Dear Santa Blogs:
I am sure you mean well, with your advice on giving books as gifts this time of year, but I wonder whether you have considered how you are abetting the forces of obesity in this country. Reading being of necessity a sedentary occupation, it means people are simply sitting in spots where there’s enough light, lazily turning a page from time to time. People with a Kindle or other machine capable of downloading text can take their reading along on more energetic activities. Further, it is much easier to eat while reading, which requires just one hand free to occasionally turn a page. Have you considered these things?
Light in Body and Spirit
I am sure you mean well, but I wonder whether you really thought I would believe you were wondering about any of this at all. Your purpose was to take poor old Santa Blogs to the woodshed or, worse, the gym.
I’ve met your type before, last year, for example, in that commercial for 60 minutes of play a day, which showed NFL players luring children away from less healthy activities, like watching television, playing computer games, and READING. I notice that commercial went away after a while. Perhaps Blogsy’s Army, once mobilized, convinced somebody that knocking reading was not necessarily the high road to a happier, healthier population. Or maybe it was just one of those things.
But one must admit to the truth of some of what you say. People with computers do find it harder to eat and drink while they work on their personal notepads; this is why they congregate for greater strength in coffee shops. They consume their intellectual material with coffee and brownies just the length of one arm (with credit card in hand) away.
But I wonder whether you have considered the full implications of those announcements we keep getting that this year’s iBook IV is smaller and lighter than last year’s model. A person carrying a book to that coffee shop is actually carrying ten times the weight. Just lifting the book to the lap is more exercise than you get on a Kindle, unless it’s a new model and you wear off a few hundred calories swearing at all the new icons in different places.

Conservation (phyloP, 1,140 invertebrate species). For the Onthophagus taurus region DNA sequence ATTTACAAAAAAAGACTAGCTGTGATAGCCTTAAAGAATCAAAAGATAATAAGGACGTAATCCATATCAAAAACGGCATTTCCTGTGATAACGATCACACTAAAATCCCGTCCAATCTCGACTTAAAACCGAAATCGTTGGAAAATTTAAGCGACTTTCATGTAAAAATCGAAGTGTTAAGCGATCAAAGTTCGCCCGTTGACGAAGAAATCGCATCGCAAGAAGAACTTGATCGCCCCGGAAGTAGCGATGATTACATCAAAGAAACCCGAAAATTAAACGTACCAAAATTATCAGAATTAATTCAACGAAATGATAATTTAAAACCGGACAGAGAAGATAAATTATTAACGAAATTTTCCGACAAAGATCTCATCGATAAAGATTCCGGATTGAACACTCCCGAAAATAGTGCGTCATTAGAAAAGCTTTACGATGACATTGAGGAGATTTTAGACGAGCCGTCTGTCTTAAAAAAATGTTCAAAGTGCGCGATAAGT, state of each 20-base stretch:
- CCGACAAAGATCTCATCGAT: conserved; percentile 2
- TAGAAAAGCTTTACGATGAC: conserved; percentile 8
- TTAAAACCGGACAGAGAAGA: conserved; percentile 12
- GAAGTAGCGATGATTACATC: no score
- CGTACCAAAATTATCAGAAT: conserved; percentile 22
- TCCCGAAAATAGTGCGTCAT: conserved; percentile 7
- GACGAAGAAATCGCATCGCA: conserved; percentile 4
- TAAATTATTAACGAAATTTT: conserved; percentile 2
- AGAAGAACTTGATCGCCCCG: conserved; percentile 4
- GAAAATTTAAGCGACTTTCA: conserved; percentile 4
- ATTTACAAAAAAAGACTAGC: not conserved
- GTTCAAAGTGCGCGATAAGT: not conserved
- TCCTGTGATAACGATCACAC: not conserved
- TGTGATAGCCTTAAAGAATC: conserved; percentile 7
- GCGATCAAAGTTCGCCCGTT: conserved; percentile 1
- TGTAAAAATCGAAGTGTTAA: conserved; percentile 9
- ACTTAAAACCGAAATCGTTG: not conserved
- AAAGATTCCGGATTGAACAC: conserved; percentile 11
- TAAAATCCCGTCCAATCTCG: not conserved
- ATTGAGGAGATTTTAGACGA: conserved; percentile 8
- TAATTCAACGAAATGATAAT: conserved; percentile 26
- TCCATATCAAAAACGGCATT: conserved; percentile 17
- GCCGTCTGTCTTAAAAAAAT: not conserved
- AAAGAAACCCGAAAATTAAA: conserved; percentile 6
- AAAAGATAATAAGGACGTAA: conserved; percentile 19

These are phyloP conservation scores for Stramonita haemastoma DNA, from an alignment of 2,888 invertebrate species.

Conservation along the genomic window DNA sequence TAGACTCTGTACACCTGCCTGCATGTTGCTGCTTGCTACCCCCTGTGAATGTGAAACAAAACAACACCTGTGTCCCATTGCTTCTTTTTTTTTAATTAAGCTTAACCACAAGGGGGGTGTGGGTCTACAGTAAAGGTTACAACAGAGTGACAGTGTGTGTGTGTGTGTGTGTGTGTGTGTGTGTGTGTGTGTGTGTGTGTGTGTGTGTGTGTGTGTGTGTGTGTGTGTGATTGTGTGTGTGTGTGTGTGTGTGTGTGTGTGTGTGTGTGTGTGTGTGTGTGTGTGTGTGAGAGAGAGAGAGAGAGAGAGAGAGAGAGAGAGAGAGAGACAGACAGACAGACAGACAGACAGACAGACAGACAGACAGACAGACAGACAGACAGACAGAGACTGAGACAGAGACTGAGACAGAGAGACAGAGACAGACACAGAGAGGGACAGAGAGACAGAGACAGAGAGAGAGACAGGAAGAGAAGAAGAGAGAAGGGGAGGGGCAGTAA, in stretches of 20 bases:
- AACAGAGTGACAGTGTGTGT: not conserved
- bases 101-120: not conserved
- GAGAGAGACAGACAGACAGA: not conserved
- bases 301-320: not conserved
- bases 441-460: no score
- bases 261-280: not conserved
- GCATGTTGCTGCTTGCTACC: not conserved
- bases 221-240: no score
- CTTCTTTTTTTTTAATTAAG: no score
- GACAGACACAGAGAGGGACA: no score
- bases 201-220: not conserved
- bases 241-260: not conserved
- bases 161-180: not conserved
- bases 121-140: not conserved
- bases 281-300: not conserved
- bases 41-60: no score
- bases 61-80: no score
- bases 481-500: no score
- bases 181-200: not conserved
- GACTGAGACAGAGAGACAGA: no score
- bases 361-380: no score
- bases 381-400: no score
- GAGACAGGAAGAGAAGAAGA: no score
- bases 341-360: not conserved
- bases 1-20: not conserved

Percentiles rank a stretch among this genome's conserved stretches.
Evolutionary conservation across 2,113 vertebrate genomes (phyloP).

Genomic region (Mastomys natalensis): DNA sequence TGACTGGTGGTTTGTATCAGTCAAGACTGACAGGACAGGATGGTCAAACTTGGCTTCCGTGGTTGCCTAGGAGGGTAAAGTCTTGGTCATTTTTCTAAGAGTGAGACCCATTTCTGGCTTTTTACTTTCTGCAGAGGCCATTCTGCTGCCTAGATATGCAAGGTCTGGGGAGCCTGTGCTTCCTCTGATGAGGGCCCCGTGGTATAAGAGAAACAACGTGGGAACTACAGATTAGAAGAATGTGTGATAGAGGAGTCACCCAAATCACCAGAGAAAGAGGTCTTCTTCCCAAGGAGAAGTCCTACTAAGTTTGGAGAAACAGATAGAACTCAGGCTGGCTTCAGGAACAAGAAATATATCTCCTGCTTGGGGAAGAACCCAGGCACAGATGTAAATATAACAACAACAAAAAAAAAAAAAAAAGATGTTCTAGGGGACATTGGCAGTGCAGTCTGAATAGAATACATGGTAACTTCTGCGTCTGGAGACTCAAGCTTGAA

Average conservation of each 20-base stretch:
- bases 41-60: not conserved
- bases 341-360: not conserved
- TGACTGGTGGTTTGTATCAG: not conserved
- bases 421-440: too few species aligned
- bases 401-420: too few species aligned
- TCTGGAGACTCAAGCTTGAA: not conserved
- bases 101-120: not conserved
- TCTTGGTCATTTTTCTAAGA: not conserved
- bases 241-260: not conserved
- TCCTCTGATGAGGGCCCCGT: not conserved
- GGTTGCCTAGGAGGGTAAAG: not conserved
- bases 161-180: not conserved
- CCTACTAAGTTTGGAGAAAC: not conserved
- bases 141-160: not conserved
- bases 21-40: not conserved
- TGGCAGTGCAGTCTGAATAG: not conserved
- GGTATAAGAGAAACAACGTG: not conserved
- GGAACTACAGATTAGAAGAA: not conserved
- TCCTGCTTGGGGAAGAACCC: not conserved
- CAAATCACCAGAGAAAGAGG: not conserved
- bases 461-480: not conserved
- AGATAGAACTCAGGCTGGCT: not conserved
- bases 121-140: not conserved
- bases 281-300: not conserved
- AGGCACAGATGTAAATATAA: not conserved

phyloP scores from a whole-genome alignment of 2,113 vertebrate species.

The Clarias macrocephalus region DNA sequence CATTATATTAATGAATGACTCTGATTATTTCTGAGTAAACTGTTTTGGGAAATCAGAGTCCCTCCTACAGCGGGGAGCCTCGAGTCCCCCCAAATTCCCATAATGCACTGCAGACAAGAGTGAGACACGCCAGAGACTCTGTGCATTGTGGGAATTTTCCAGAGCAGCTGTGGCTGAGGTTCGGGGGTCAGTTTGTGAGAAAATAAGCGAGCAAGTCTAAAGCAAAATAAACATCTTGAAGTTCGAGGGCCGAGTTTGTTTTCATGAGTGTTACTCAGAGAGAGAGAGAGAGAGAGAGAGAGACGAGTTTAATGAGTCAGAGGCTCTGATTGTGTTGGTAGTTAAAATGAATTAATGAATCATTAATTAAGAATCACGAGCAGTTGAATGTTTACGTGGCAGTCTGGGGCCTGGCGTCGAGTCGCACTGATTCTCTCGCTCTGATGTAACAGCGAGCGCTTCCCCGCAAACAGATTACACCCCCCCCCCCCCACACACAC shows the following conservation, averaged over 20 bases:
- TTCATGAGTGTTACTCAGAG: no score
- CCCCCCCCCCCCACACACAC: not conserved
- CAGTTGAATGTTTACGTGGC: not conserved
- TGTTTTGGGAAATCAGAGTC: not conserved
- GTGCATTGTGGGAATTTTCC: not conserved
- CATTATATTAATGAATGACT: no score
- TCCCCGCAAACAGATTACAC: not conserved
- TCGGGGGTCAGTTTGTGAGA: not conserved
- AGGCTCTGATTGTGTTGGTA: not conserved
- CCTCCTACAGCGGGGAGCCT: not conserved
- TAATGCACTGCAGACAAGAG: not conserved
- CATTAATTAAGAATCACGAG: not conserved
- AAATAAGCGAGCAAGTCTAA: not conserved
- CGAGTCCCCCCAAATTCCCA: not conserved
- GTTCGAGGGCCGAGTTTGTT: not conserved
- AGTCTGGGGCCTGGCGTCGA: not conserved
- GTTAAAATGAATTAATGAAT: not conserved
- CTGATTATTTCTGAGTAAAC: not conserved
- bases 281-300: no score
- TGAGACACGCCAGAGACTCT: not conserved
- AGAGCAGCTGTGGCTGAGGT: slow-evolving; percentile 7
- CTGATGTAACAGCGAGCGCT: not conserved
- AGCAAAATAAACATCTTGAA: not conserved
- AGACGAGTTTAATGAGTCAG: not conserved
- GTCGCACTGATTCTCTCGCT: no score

And listen, Light, I don’t think you appreciate the graceful coordination required to turn pages. Oh, yes, those eBooks mimic the action, but you aren’t really lifting anything and pushing it through the air. Some readers, Light, have cats, too, and need to push aside a large heavy cat to get their reading done. (Ever notice how a cat senses when a person is reading something and immediately spreads out across it. Or do you prefer gerbils, which, after all, come with an exercise wheel?)
No, for sheer health, Light, you need something solid to read. Will and Ariel Durant’s outline of civilization is a workout for the mind and the muscle. Large—and largely unavailable in paperback—its eleven volumes will keep that waistline down (unless you prop your books on your knees, of course.) It’s been made available in a leatherbound edition, too, which makes it even heavier.
Give up reading light and take up reading, Light.